(Najma Sadiq- Herald)
He was a man of action like the other activists of modern history. It is a fact that during the closing phase of his life, Nawab Bugti stood up like an immovable and unshakable rock by opposing those, who were unconstitutionally exploiting and plundering the natural wealth of the land of Baloches. He, like the other activists before him, fought and sacrificed his own life for the honour of his land and people. Through such actions he joined the highest ranks of those great activists.
Indeed, Nawab Shaheed Akbar Khan Bugti was another Khan Mehrab Khan of Balochistan, another Nawab Nauroz Khan of Balochistan, another Che Guevara of Balochistan, another Omar Mokhtar of Balochistan, another Ken Saro Wiwa of Balochistan, and certainly an unforgettable legend that no Baloch son will ever forget who fought for the rights of the Baloches in the deserts, mountains, caves and the narrow paths of difficult terrain of Balochistan. Yes, he was the ‘Tiger of Balochistan’ of Sylvia Matheson.
The Nawab is still alive. Certainly, he is alive in the hearts of Baloch people. He will never ever die. His love, inspiration, motivation, nationalism, heroism, determination and constant refusal to surrender, will definitely be remembered by every Baloch of the present generation and generations to come. He became the legendary national hero of Baloch Nation.He is now more alive than ever before.
There are many examples from history of men who proved more influential in death than in life. The Nawab seems to have joined their ranks. He is the latest in the long list of Baloch martyrs and the most famous scion of the Baloch Nation. There is no doubt that he left a legacy and tragedy that always will remain beyond the rocky caves of Bhambore hills for many centuries to come in the shimmering desert sands of Balochistan.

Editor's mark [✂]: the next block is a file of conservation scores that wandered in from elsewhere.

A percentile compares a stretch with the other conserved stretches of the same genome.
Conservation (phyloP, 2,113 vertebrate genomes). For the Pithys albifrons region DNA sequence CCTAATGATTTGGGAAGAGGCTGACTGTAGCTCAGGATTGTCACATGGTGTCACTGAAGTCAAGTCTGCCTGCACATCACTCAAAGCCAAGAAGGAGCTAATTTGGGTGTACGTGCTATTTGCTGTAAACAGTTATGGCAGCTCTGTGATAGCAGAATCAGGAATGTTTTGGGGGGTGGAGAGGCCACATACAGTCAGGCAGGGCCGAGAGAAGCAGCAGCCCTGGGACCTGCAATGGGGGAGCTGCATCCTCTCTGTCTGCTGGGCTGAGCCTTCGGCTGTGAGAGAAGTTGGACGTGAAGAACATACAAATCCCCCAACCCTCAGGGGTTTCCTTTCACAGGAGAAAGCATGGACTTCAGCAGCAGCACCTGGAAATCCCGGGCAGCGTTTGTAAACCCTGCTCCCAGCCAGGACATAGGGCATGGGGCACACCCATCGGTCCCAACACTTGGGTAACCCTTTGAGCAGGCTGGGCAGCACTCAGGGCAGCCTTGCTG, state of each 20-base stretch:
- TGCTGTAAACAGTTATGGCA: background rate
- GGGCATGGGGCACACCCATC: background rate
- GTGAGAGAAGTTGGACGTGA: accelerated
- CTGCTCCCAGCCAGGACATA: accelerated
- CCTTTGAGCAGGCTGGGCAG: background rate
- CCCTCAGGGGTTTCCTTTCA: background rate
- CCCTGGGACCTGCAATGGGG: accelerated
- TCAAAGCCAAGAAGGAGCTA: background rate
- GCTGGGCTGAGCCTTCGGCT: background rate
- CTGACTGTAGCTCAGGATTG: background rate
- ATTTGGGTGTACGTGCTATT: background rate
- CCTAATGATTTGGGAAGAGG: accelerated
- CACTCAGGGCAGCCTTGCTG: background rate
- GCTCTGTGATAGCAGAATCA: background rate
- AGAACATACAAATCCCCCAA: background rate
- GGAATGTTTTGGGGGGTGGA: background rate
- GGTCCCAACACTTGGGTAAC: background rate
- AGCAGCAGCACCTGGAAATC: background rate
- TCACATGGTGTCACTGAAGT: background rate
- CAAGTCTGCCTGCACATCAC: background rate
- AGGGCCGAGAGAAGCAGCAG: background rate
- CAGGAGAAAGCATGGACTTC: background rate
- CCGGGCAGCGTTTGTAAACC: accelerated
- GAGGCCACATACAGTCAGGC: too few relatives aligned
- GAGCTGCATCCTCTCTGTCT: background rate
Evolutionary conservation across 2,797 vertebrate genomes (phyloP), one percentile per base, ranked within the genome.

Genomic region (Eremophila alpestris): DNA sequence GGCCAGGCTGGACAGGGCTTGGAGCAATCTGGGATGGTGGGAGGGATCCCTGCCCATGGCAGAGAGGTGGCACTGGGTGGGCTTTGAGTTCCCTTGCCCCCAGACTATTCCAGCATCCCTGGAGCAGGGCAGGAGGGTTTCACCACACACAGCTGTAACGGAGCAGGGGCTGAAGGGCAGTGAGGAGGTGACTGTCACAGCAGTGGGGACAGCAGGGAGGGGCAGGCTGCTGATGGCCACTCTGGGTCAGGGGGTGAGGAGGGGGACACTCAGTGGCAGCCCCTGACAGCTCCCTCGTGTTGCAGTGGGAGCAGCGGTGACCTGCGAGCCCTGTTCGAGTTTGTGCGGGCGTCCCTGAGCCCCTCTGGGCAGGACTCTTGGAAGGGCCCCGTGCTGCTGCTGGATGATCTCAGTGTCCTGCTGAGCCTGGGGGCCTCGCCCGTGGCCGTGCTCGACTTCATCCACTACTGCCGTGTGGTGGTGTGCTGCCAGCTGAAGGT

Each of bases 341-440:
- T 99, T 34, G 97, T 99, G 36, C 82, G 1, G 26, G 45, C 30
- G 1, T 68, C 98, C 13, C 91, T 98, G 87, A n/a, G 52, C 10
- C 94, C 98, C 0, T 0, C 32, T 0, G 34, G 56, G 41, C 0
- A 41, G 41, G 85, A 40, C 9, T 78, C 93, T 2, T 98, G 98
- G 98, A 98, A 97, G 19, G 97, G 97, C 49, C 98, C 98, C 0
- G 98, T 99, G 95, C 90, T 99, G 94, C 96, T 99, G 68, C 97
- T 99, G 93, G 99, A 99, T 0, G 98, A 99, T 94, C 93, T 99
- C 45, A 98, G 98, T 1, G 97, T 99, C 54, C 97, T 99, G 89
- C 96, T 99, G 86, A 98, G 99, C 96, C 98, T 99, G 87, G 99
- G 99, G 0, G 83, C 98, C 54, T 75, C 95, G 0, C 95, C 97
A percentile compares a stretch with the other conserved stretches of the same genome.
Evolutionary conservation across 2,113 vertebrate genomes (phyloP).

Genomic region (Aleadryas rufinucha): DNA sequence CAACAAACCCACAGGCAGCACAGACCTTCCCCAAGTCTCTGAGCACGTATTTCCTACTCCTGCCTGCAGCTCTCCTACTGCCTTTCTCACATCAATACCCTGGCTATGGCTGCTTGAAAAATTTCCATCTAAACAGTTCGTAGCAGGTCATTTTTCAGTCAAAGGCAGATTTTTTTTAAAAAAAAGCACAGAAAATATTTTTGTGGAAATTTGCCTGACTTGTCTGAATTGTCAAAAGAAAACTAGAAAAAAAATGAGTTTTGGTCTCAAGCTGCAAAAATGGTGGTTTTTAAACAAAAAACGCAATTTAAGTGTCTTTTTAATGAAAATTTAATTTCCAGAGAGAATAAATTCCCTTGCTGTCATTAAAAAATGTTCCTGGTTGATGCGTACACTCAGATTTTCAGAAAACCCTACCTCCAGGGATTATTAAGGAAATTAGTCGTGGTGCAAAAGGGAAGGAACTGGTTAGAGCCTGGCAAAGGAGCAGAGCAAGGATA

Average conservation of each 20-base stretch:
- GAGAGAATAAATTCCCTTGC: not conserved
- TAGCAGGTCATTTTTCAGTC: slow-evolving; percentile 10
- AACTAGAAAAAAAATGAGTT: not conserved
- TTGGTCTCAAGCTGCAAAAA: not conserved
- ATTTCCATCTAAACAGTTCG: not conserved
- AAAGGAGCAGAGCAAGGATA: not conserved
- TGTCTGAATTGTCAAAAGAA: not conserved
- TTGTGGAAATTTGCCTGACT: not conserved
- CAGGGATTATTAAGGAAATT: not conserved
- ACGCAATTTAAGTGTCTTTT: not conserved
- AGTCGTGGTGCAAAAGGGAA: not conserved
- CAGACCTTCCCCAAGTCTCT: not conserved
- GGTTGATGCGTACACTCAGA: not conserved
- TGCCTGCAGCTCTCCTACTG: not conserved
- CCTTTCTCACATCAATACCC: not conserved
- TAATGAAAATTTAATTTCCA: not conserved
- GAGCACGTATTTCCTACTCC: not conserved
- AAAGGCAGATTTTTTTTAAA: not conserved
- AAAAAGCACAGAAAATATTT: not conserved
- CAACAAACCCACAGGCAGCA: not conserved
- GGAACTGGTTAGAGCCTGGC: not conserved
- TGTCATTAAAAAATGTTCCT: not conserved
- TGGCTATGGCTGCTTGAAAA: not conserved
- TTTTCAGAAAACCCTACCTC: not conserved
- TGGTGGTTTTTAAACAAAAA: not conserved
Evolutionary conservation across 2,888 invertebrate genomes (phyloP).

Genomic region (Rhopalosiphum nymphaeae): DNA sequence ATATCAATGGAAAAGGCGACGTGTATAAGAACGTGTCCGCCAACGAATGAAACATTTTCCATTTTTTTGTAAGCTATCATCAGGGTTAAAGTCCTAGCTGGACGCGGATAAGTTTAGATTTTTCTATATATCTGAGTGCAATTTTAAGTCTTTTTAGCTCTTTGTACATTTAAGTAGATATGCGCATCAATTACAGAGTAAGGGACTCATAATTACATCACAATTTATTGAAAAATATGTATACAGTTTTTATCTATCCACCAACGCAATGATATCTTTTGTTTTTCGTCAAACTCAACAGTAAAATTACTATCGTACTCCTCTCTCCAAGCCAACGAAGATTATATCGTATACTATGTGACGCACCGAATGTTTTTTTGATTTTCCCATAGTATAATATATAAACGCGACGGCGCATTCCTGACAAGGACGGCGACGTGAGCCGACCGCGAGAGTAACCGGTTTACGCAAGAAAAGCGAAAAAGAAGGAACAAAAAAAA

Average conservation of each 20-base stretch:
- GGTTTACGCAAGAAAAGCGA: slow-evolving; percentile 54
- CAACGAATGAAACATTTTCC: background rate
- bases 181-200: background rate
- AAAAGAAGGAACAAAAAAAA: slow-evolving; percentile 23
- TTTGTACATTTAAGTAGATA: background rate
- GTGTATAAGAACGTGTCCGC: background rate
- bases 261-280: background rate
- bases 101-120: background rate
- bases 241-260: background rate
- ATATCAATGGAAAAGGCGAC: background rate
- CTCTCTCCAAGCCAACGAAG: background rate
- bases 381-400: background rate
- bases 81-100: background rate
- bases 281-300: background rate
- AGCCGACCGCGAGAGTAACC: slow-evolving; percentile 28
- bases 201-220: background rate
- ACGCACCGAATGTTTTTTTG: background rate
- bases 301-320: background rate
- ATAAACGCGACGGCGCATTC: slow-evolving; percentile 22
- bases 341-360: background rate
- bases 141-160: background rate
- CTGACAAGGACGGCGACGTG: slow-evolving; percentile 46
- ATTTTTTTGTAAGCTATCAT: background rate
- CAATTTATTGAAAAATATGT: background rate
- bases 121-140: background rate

The last words of Nawab now echo in and out Balochistan, and have become a slogan for young Baloches. let history judge.
“Force is not a solution. Use of Military Power within a State and against its
own people has never been an acceptable norm. Some people view it as a recipe for intra-state implosions, a familiar scene in Africa. I our own country, we have had very bitter and tragic experiences in the past and must not repeat the same mistakes. We cannot afford any more tragedies and national debacles”.
(Shamshad Ahmed –daily Dawn, 14th February, 2005)
The problems of Balochistan are simply political there by need full of a political solution.
Let us conclude with the recommendation of Sylvia Matheson that;
“Certainly it will require much tact, tolerance and, above all, patience and understanding from both the Government in power and the tribes themselves before they can be assimilated into our present-day life. And yet, given this and the will to find a solution, life for these ‘Tigers of Baluchistan’ might be one of fulfillment and constructive participation, for they have many good qualities to offer”.
(The Tigers of Balochistan)
Abstracts are taken from Book. “The Nawab” will be published soon
© Johar Ali Bugti, London.